4. From the experience gained from this test, it was reasonable to conclude that such footings could be confidently used to transfer high--column loads to soils of poor bearing capacity.

Indian Standards IS (1980) and Kurian (1982) stated that, if the horizontal plane passing through the base of a shell footings is considered to correspond to the same plane under a flat footing, there will be a little difference between the soil design of shell and plane footings except that the core soil inside or underneath the shell footing would enter into calculations for the allowable bearing pressure. It should be appreciated that this approach is sufficiently sound so long as the core soil can be assumed to behave integrally with the footing. An interesting side effect of this is that, there is a greater friction available between the core soil and the foundation soil in the case of shell footings than between the concrete and foundation soil in the case of plane footings, to resist horizontal loads.

Huat and Mohammed (2006) using the finite element code, PLAXIS, carried out a study on the geotechnical behavior of the shell footings. From the finite element results, it was found that the shell footing had a better load carrying capacity compared with the slab/flat footing for a similar cross sectional area. The FE analysis also showed a reasonably good agreement with the laboratory experimental results; with a discrepancy of within 11 to 25 %. The effect of adding edge beams at the bottom of the shell footings was studied numerically and found to be beneficial in increasing the load carrying capacity of the footing. Fully embedded shell footing was shown to have a better load carrying capacity compared with the footing with no embedment.

Esmaili and Hataf (2008) determined the ultimate load capacities of conical and pyramidal shell foundations on unreinforced and reinforced sand by laboratory model tests and numerical analysis. The results were compared with those for circular and square flat foundations. Eight foundation models on unreinforced and reinforced sand were tested in which the influence of shell configuration on ultimate load capacity was investigated. Both the experimental and numerical studies indicated that, if shell foundation thickness increases, the behavior of the shell foundation on either reinforced sand or unreinforced sand gets closer to that of flat foundations. A new factor was also defined to present a unique relation between the ultimate load capacity of shell and flat foundations.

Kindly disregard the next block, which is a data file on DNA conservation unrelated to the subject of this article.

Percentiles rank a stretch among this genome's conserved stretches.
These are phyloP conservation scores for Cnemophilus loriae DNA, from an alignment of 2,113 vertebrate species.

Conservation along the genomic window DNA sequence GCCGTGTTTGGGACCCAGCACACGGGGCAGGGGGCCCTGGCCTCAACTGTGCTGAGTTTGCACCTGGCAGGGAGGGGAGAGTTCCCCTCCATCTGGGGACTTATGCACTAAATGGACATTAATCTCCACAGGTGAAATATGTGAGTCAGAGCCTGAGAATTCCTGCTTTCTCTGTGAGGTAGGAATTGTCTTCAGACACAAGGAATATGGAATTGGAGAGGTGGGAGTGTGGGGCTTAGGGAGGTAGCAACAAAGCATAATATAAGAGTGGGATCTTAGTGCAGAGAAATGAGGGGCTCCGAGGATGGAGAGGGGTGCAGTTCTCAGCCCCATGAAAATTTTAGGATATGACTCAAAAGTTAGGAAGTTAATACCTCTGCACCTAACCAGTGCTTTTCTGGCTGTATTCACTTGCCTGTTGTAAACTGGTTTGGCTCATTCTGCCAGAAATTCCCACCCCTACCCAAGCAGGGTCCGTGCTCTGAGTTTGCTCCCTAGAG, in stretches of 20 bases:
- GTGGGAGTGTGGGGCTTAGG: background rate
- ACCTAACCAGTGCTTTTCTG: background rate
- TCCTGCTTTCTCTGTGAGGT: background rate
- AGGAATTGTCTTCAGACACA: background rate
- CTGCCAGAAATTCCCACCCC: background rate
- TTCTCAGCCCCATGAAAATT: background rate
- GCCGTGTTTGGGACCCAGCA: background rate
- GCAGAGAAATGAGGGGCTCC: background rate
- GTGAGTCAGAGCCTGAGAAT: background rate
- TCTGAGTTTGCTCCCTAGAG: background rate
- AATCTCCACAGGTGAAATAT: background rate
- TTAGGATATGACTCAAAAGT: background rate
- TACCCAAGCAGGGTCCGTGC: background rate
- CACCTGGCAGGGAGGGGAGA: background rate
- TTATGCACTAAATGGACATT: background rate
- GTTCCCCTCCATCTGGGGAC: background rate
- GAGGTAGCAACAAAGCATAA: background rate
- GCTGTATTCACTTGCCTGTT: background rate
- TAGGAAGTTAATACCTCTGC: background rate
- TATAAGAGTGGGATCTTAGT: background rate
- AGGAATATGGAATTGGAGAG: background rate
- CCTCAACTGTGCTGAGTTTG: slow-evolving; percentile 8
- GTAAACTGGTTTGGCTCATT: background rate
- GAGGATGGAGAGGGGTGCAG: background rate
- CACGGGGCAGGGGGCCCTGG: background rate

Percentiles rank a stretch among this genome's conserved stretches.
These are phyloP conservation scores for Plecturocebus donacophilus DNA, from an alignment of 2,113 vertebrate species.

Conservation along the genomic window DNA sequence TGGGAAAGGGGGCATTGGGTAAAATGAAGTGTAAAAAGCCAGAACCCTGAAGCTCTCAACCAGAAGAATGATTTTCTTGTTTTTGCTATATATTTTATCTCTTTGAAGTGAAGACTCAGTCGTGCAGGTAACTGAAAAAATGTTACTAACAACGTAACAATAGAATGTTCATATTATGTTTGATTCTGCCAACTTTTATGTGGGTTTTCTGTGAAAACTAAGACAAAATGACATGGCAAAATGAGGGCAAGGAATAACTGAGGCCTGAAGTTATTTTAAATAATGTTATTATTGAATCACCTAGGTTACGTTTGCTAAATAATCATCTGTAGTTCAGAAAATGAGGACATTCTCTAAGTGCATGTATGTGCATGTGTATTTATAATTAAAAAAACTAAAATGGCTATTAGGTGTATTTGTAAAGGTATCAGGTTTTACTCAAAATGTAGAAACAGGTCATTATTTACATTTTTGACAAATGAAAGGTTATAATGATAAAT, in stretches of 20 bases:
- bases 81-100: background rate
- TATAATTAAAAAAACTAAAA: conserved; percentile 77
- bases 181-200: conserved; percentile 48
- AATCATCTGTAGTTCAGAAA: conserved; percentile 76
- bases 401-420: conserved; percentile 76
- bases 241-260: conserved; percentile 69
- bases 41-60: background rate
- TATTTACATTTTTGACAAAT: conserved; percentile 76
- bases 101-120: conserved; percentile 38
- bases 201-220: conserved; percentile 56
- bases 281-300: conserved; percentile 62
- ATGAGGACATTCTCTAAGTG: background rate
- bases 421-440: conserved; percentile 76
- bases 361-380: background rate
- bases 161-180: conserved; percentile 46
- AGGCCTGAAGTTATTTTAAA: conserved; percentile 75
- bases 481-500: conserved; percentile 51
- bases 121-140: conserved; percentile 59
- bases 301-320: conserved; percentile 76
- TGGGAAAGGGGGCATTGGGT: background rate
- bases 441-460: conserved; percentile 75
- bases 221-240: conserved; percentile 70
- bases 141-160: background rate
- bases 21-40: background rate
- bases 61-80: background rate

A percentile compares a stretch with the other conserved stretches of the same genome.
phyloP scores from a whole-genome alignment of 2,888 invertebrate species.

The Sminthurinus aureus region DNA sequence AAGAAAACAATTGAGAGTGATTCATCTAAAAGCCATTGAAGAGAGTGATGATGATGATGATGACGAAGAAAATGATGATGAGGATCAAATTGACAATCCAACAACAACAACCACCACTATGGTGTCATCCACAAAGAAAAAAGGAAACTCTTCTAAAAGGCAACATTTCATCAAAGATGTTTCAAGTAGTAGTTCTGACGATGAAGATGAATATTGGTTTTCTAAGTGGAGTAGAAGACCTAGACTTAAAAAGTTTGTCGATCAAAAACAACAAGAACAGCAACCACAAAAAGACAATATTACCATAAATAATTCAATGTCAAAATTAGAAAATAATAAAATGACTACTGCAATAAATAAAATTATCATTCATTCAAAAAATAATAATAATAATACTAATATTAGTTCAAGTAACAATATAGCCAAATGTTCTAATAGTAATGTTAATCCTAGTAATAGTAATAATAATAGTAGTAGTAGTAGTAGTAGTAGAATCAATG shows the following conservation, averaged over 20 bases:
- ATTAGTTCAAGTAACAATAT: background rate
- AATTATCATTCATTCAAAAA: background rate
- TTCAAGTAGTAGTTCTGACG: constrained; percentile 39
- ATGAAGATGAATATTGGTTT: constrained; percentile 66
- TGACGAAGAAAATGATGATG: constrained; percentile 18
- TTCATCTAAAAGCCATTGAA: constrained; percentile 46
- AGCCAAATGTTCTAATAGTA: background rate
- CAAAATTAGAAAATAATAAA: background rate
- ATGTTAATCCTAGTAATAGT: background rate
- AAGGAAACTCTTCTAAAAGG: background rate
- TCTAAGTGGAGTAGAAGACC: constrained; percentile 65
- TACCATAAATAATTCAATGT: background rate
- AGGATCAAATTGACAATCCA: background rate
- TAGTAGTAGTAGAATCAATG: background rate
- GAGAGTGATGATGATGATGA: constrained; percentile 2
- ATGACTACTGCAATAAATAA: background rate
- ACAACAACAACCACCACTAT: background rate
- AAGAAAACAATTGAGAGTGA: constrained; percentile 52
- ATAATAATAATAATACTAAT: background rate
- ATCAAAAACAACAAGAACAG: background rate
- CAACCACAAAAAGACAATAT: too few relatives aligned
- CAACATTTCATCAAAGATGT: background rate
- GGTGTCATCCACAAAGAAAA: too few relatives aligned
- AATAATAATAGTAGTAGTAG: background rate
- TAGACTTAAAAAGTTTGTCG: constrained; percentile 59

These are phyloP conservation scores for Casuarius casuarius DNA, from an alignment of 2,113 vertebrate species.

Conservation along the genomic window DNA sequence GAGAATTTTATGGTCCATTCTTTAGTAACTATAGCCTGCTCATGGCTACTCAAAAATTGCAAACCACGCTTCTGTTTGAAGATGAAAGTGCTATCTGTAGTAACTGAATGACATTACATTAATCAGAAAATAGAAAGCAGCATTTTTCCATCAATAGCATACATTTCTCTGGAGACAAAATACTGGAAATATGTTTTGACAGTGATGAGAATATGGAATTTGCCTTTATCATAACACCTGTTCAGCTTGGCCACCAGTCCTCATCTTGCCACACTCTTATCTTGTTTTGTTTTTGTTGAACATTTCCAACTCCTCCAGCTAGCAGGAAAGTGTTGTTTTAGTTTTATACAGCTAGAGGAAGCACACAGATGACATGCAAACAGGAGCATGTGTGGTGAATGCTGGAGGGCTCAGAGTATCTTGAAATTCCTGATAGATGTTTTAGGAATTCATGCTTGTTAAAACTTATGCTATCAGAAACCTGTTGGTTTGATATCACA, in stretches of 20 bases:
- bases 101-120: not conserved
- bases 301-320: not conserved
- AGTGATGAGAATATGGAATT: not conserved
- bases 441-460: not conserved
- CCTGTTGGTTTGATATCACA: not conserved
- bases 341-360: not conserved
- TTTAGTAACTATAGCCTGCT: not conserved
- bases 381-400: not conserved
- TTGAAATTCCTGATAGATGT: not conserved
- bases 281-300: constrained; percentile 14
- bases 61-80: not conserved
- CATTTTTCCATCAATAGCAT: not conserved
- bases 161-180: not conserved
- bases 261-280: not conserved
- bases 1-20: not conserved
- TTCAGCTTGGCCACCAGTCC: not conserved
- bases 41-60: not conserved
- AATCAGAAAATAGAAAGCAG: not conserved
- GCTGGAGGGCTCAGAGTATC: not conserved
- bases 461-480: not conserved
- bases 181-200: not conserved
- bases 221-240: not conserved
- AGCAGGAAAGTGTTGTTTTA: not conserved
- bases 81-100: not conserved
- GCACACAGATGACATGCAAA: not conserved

Two types of shell foundations were used in the investigation, namely, conical and pyramidal shells to represent the axisymetric and three-dimensional conditions, respectively. To examine the effect of the shell thickness on the ultimate load capacity, three types of conical and pyramidal model shell foundations have been made and tested.

The objective of this study is to present a better understanding of the behavior of shell foundations and assess the margin of safety that such footing possesses against failure, in addition to investigate the parameters affecting their behavior. Small scale models of shell foundations embedded in sandy soils are prepared; the shells in this study are prepared from RPC mixed with different percentages of silika fume. This is the first time, the shells are constructed from RPC. Theoretical equations were used to validate the method of improvement of the concrete of the shell foundation making use of the development of these equations.


The term reactive powder concrete, RPC, has been used to describe a fiber-reinforced, super plasticized, silica fume-cement mixture with very low water/cement ratio (w/c) characterized by the presence of very fine sand instead of ordinary aggregate. In the present research work, these components are used to cast foundation models as well as control specimens.